Monday, 18 June 2012

Blog tour: Dads, Geeks and Blue Haired Freaks - Ellie Phillips

Today I'm taking part in the blog tour for Ellie Phillips new book 'Dads, Geeks and Blue Haired Freaks'.  This is a sweet and funny read about a girl searching for her biological Dad which I would highly recommend.   

I'd like to welcome Ellie herself to the blog who has written a fantastic post on the subject of identity.

Hairstyle of the Day:

OK I think this one has to be Siouxsie Sioux for anyone who doesn't remember: a crimped and crazy Cleopatra look - like she got struck by lightning!

Identity is a huge issue - for everyone. I mean we spend a lot of our lives trying to work out who we are and exactly where we fit in and of course this changes over time. I mean I was pretty sure I was Anna Pavlova when I was a child and then I wanted to be someone out of The Human League as a teenager. I was furious with my parents one minute and then giggling completely hysterically with my friends the next. My moods altered radically and I changed the way I felt about things continuously. Even as I got dressed in the morning I was asking 'OK - who shall I be today? Am I Tess of the D’Urbervilles or am I Siouxsie Sioux?' I wish I'd been a great hairdresser like Sadie is in Dads Geeks - then I could have really tried out different looks, because you've got to try things out and try things on. The teenage years are a really interesting, fluid time; you make new friends, you form all these new, deep bonds with people and they change you too.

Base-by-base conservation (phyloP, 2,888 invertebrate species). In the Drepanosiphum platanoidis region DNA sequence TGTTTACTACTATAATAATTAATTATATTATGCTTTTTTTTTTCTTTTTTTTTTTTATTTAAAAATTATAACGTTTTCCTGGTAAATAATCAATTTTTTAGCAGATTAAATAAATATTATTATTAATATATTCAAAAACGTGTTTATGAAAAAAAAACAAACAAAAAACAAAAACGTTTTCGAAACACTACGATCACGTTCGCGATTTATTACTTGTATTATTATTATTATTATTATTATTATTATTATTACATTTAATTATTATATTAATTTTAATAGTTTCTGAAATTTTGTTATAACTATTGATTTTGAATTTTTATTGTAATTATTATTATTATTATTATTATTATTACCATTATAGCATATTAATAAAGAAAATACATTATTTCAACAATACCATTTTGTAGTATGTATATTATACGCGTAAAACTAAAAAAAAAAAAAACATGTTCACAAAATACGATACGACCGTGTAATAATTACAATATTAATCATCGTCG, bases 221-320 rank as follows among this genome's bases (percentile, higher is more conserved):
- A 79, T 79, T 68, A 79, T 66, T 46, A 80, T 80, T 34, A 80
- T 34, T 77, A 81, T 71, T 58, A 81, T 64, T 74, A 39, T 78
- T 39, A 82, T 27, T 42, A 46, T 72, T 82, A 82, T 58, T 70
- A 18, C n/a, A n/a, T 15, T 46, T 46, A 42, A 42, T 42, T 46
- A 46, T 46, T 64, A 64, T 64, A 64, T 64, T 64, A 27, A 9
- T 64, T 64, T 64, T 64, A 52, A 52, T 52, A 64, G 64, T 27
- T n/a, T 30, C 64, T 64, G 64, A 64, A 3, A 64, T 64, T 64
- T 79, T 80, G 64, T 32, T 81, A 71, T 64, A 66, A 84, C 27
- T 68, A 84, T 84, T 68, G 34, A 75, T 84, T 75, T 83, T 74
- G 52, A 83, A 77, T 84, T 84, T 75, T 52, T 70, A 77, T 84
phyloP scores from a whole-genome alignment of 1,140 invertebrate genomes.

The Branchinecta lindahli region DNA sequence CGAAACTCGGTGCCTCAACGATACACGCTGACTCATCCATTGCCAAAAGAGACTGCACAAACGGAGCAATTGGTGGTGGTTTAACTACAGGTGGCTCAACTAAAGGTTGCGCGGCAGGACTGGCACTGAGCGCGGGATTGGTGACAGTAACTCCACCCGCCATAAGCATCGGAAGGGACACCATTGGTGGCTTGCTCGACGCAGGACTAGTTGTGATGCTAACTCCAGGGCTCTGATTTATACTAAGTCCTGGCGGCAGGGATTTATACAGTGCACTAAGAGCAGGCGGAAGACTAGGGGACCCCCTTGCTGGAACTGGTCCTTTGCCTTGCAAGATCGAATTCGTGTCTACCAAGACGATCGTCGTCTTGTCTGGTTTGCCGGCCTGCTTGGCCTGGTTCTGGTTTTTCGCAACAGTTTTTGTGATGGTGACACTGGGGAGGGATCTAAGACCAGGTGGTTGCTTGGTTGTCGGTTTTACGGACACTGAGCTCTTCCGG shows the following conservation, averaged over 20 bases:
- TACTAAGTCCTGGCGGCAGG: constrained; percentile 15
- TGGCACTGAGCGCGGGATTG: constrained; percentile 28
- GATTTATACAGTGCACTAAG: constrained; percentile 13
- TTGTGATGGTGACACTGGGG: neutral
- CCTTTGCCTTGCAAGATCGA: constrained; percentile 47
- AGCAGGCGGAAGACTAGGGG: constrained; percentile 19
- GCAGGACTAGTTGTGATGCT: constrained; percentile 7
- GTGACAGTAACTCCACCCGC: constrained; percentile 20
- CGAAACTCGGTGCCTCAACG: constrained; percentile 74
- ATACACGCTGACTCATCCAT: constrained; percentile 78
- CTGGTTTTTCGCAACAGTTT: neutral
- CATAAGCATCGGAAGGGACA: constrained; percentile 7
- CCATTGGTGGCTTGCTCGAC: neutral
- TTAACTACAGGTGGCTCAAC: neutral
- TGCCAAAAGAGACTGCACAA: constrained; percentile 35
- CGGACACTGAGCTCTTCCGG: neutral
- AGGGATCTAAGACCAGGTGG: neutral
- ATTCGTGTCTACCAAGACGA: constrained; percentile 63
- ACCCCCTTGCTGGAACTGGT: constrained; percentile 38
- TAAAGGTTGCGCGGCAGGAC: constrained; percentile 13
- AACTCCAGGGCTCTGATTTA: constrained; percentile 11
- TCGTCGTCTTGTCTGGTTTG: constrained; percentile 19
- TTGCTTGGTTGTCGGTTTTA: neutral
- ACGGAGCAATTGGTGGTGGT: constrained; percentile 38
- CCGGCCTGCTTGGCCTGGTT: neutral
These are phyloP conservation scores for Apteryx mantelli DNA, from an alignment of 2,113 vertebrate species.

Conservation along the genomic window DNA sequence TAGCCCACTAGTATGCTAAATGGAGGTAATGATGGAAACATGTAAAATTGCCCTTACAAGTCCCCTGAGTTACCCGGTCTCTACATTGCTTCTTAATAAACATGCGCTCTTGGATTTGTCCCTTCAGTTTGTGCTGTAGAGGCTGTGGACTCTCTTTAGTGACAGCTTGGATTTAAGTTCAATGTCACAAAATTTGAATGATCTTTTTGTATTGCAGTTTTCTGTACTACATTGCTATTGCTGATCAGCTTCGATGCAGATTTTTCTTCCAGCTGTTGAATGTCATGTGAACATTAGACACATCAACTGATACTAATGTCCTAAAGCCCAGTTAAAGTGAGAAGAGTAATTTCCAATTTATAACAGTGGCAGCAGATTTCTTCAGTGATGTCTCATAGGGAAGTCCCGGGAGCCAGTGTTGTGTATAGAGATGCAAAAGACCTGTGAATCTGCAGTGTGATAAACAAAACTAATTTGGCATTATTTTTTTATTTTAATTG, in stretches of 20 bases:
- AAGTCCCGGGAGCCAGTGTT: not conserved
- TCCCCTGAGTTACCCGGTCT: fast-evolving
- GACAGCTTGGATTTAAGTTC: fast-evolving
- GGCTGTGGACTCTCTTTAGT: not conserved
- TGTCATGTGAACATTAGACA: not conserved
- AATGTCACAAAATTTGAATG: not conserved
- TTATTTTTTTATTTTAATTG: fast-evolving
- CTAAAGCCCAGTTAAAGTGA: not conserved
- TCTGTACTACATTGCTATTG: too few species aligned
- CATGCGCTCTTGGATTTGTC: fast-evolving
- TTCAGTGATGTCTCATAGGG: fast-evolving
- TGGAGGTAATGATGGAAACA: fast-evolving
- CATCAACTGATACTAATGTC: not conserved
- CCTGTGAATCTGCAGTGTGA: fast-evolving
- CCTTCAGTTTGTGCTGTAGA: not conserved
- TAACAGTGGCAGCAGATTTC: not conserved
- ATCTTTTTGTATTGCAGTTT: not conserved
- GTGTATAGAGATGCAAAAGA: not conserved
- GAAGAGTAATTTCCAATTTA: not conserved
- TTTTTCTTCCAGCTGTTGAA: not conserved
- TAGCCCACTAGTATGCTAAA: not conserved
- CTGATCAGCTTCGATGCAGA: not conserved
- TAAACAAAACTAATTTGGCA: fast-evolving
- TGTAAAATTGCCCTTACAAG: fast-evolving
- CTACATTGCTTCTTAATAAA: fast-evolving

In Dads Geeks Sadie feels like she doesn't fit in because she doesn't know who her 'dad' is. She feels as if she's different - an outsider looking in on all these 'normal' kids who have 'normal' parents. The truth is that most teenagers feel like this a lot of the time. And a lot of adults feel like this too. There are so many ways of being an outsider depending on how you're defining yourself. You can be a different religion/sexuality/ethnicity/personality/body-type to everyone else - think about the ways that you fit in and that you don't fit in with everyone.

In the book Sadie has lost her anchor (her ex-best friend Shonna) and at home her family drives her up the pole. Her fantasy about her 'Dad' is that he'll provide this great alternative. He won't be all loud and embarrassing like her Mum and her Aunt Lilah. He'll be 'unknown and different' and she'll relate to him much better than she does to her existing family.

The truth - of course - turns out to be more complex.

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